Four water technology projects honoured within PPP call for Agriculture, Water and Food

De PPP (Public-Private Partnership) call for Agriculture, Water and Food has resulted in four projects in which TKI Water Technology is a participant. In total, 107 projects, with a budget of € 134 million, have been approved within the Agri & Food, Horticulture & Starting Materials, and Water & Maritime Top Sectors, and the ministries of Agriculture, Nature and Food, and of Infrastructure and Water Management.

The water technology projects concern PFAS, climate adaptation in low-lying areas of the Netherlands, effluent reuse in greenhouse horticulture, and micronutrients in the circular loop. The results should provide answers to issues raised in the Agriculture, Water and Food knowledge and innovation agenda, concerning climate-proof rural and urban areas and the improvement of water quality.


Per- and polyfluoroalkyl substances (PFAS) constitute a hazard for humans and the environment, and monitoring programmes have shown that these substances are present. But this only concerns a fraction of the more than 4,700 registered forms that make up the complex PFAS mix. We therefore do not know which ones are present in surface and drinking water, nor how they spread. A further complicating factor is that industry is constantly replacing regulated substances with more alternative PFAS. These are often not covered by the existing monitoring programmes.

This problem is tackled head-on in the project called ‘An integrated approach to the detection of undesirable perfluorinated substances in the water cycle’. By means of trend analyses, the presence and spread of both per- and polyfluoroalkyl substances will be determined, so that more locally-targeted (simpler and cost-efficient) measurement procedures can be set up to monitor water quality.

Climate- and water-robust low-lying areas of the Netherlands

Another water technology project in the series of approved PPP projects aims to develop guidelines for the climate-adaptive planning and land-use in low-lying areas of the Netherlands. Rural areas are encountering problems as a consequence of climate change and the intensive use of the natural system. Drought and an inadequate understanding of (changes in) water supply and demand, flooding, salinisation, land subsidence and unsatisfactory water quality are all issues that need to be addressed with a view to finding solutions.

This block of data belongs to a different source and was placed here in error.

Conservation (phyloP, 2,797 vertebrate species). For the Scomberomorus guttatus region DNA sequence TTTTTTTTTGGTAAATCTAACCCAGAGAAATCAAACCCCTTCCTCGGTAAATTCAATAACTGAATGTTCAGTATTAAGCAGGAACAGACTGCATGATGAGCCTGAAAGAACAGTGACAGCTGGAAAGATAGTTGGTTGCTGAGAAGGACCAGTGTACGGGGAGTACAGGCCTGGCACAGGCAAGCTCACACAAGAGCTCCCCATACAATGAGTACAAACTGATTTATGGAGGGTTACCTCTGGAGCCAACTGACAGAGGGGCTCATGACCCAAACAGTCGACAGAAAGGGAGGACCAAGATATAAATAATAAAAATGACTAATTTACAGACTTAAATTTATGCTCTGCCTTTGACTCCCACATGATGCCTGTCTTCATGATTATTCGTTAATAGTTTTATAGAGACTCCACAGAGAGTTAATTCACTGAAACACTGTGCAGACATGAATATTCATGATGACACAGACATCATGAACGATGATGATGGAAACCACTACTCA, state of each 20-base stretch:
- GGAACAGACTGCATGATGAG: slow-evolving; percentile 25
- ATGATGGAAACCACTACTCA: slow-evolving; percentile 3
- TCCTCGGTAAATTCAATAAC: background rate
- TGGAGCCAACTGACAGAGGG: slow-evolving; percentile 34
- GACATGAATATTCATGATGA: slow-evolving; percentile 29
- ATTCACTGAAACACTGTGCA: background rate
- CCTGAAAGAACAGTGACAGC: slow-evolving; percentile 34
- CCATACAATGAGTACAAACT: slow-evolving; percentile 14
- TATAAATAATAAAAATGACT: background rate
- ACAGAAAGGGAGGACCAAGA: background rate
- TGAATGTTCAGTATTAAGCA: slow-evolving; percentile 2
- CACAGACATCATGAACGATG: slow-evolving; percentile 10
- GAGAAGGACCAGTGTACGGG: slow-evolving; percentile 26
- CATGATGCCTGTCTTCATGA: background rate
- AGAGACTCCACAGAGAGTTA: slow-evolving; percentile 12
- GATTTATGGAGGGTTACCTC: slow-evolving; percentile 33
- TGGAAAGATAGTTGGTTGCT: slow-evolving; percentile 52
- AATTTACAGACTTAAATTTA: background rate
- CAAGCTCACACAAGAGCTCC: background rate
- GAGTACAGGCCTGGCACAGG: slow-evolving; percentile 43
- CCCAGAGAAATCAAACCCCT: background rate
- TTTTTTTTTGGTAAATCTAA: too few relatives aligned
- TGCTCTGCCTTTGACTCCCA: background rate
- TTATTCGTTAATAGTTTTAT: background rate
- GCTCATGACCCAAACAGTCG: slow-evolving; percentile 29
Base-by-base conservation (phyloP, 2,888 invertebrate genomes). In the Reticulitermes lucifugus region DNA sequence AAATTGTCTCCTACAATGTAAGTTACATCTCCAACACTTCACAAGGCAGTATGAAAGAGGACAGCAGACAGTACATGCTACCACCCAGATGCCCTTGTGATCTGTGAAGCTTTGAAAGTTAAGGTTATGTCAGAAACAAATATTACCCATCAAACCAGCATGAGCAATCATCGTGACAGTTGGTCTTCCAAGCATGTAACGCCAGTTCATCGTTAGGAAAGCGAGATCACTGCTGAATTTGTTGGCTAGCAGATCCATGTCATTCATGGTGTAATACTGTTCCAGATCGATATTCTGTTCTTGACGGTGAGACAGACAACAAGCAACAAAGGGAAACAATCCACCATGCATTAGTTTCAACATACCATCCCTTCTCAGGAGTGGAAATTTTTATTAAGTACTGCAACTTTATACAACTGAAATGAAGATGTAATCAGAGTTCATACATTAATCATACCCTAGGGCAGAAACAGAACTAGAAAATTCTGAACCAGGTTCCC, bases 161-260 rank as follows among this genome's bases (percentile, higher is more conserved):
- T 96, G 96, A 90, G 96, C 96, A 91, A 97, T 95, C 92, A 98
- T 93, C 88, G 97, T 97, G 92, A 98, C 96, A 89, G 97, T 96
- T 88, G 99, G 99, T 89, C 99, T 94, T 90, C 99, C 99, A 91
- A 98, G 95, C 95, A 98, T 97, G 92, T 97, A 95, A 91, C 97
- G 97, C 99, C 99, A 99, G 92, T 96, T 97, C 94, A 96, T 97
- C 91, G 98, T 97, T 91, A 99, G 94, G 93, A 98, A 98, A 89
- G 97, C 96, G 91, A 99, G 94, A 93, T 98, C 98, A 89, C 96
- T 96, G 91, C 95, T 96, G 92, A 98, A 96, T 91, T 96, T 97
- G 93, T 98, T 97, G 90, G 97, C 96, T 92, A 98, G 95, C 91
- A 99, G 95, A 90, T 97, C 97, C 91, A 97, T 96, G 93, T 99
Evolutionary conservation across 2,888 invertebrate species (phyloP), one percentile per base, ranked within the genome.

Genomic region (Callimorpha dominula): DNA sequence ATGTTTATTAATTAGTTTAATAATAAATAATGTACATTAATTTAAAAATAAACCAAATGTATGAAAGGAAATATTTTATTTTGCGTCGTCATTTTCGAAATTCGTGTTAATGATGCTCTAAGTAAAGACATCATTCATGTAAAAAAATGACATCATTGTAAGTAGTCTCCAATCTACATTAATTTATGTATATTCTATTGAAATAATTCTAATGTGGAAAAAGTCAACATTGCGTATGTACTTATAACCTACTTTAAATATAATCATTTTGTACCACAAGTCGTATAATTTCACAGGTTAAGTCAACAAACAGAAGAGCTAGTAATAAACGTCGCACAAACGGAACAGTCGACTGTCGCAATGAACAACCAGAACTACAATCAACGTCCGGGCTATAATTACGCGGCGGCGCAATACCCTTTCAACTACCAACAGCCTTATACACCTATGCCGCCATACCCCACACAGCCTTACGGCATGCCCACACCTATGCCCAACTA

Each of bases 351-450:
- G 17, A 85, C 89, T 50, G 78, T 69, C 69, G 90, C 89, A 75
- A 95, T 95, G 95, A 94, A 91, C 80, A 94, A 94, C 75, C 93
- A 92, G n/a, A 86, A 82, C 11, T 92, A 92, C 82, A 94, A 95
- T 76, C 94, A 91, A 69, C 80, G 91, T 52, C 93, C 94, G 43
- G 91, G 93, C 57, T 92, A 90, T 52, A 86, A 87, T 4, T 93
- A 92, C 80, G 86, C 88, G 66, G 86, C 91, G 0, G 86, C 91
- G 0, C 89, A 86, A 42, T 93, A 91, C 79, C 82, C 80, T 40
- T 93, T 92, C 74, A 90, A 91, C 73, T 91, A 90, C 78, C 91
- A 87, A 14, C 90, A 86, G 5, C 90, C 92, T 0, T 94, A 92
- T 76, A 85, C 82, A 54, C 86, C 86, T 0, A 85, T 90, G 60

The project called ‘Climate- and water-robust low-lying areas of the Netherlands from now to 2100’ involves collaboration with several stakeholders and users in rural areas – agriculture and nature, recreation, the agricultural complex and businesses – on a future-proof perspective for both the short and longer term (2050-2100). Using development and adaptation paths, these timelines can be interconnected by defining concrete steps and objectives. This will result in building blocks, measures, earnings models and adaptation paths, which are necessary for future-proof area planning and water management in low-lying areas of the Netherlands. Given its spatial and time scale, the project transcends the many initiatives that are already underway in this field.

Reuse of effluent

It has been demonstrated that the sharp improvement in the quality of municipal effluent means that it can be used by greenhouse horticulture in its crop production. A collaborative future plan called ‘Irrigation water supply for Greenport West-Holland greenhouse horticulture’ is thus now in the making, and includes an important option for effluent water from a collective’s WWTP and wastewater, or for wastewater from other industries or parties. But before the horticulturalists can make the transition to the reuse of effluent water, a blueprint assuring the irrigation water’s quality is needed.

The ‘Assuring WWTP effluent for the greenhouse horticulture sector’ project will meet this need. The idea is to continuously monitor signal substances. The water quality will be assured through the deployment of sensors, non-invasive monitoring techniques and decision-support systems (AI). And an acceptance strategy will have to get all stakeholders in the chain to collaborate with the risk management strategy based on an agreement on using the effluent, without risk to the crops or to public health.

Micronutrients in the circular loop

From the perspective of circularity, micronutrients in the agri-food-waste system deserve more attention than they now receive. As in the case of phosphates, micronutrients are extracted from geological reserves and used in the food chain in a linear fashion. Although consideration was given in the past to the reuse of organic residual streams, sludge streams and manure, it was not done with the functional value of micronutrients in mind. There is a strong desire to reshape this approach into a circular one.

The ‘Micronutrients in the circular loop’ project is directed at closing the loop of six to eight essential micronutrients in the Dutch food system within legal, environmental, economic and technological frameworks. The focus is on the direct (via the streams containing micronutrients) and indirect (following treatment of the stream) reuse of micronutrients. The project approach involves determining the nutrient stream loads and concentrations in residual streams, the plant availability of these micronutrients, and the development of value chains for recycled micronutrients.